The majority of your company’s net worth comprises the value of your business. Preserving that value is necessary to achieve your financial goals after your business exit.
When a business owner focuses on increasing value, it often makes the timing of the exit critical, as the business is ready for sale or ownership transition only when the current owner is ready to exit. Connect all routine business activities as key drivers of organizational behavior, risk mitigation, employee engagement, and strategic growth initiatives to increase business value.
All business owners need an exit plan, but most have little idea of exit planning and less about a documented exit plan. A business exit strategy outlines the road to value enhancement. It helps make informed business decisions and aligns the owner’s business, personal, and financial goals. It also provides much-needed direction for business growth by promoting collaborative business practices with key deliverables. Since a company’s success and growth depend on implementing growth initiatives, plan your exit strategy before it’s time to leave to ensure the best outcome for your business.
Before you begin, you need to answer a few questions.
When Do You Want to Exit?
Ideally, business owners should begin exit planning at least five years before leaving their businesses.
Identifying when you want to exit can help with the planning process of the whole exit strategy, as you will be able to identify the existing value gap and also know how much time you have to close it. The earlier you begin exit planning and form an exit strategy, the more clarity you will have for your goals.
Without a clear exit plan, you won’t know for sure which of your decisions will facilitate or undermine your exit success. An exit plan helps you answer the following:
- Which of these will have more impact on the exit value of your business: top-line revenue or bottom-line growth?
- How do you make recruitment decisions? Do you add new employees to strengthen the existing team? Are you aware that recruiting new employees can also decrease your short-term profits?
- Do you have the skills to evaluate a strategic value initiative that contributes to long-term growth?
- Are you concerned that your strategic initiatives consume more resources and reduce profits?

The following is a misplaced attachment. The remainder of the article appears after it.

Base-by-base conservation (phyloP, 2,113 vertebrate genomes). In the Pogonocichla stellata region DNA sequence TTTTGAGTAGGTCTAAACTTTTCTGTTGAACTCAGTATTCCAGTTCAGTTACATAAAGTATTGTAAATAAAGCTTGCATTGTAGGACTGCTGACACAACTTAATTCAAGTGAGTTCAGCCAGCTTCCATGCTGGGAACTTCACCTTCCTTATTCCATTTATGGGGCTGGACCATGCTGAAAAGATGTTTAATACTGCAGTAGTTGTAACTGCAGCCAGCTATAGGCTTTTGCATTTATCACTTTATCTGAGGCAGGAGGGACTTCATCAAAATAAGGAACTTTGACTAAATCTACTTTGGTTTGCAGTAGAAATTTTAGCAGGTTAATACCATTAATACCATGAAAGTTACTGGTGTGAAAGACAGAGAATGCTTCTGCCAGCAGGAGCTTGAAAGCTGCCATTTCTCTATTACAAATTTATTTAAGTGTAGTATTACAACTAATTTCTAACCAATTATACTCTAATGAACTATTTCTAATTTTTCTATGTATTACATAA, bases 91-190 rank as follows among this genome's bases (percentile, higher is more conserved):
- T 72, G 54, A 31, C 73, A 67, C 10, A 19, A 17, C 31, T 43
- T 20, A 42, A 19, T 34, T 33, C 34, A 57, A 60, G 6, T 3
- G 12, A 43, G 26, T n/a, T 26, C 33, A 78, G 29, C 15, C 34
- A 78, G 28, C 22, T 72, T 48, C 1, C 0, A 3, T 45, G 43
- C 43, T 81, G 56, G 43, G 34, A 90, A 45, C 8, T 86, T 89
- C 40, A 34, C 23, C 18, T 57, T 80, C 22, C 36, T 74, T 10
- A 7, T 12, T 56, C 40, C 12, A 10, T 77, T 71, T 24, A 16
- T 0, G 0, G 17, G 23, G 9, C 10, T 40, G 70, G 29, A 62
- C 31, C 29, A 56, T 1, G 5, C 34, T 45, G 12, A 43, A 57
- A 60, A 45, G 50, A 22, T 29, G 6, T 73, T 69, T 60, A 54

- Do you know if vertical integration has more impact on business value than horizontal integration? A business pursuing vertical integration increases its profits by getting better control of its operations, whereas a business pursues horizontal integration by either buying or merging with its competitors.
These crucial business decisions should be addressed when you develop your business exit strategy. When we talk about a successful business exit, it is surprising that owners do not realize the new processes, tools, and growth tactics will take years to implement and produce the expected outcome.
How Do You Want to Exit?
Several business exit strategies are available to you. Your business exit strategy determines what will happen when you leave the business. It also outlines what type of business transition will occur when you exit.
Exit strategy primarily addresses these three aspects:
- What will your financial gains be when you exit? Will they be enough to fund your personal financial needs after exiting?
- Who will take over your business after your exit? Will the business continue as before, or will it fold?
- What is the timeline of your business exit? Will there be a transition period after you leave the business?
Let’s take a look at your exit options.
Sell to a third party: In the absence of a suitable successor, the business owner may sell the business to a third party. In this transaction, the owner receives the bulk of the purchase price at the time of sale. There are three ways to execute this:
- Sell the business to a third party unrelated to the business.
- Sell the business to another business from the same industry.
- Sell the business to investors.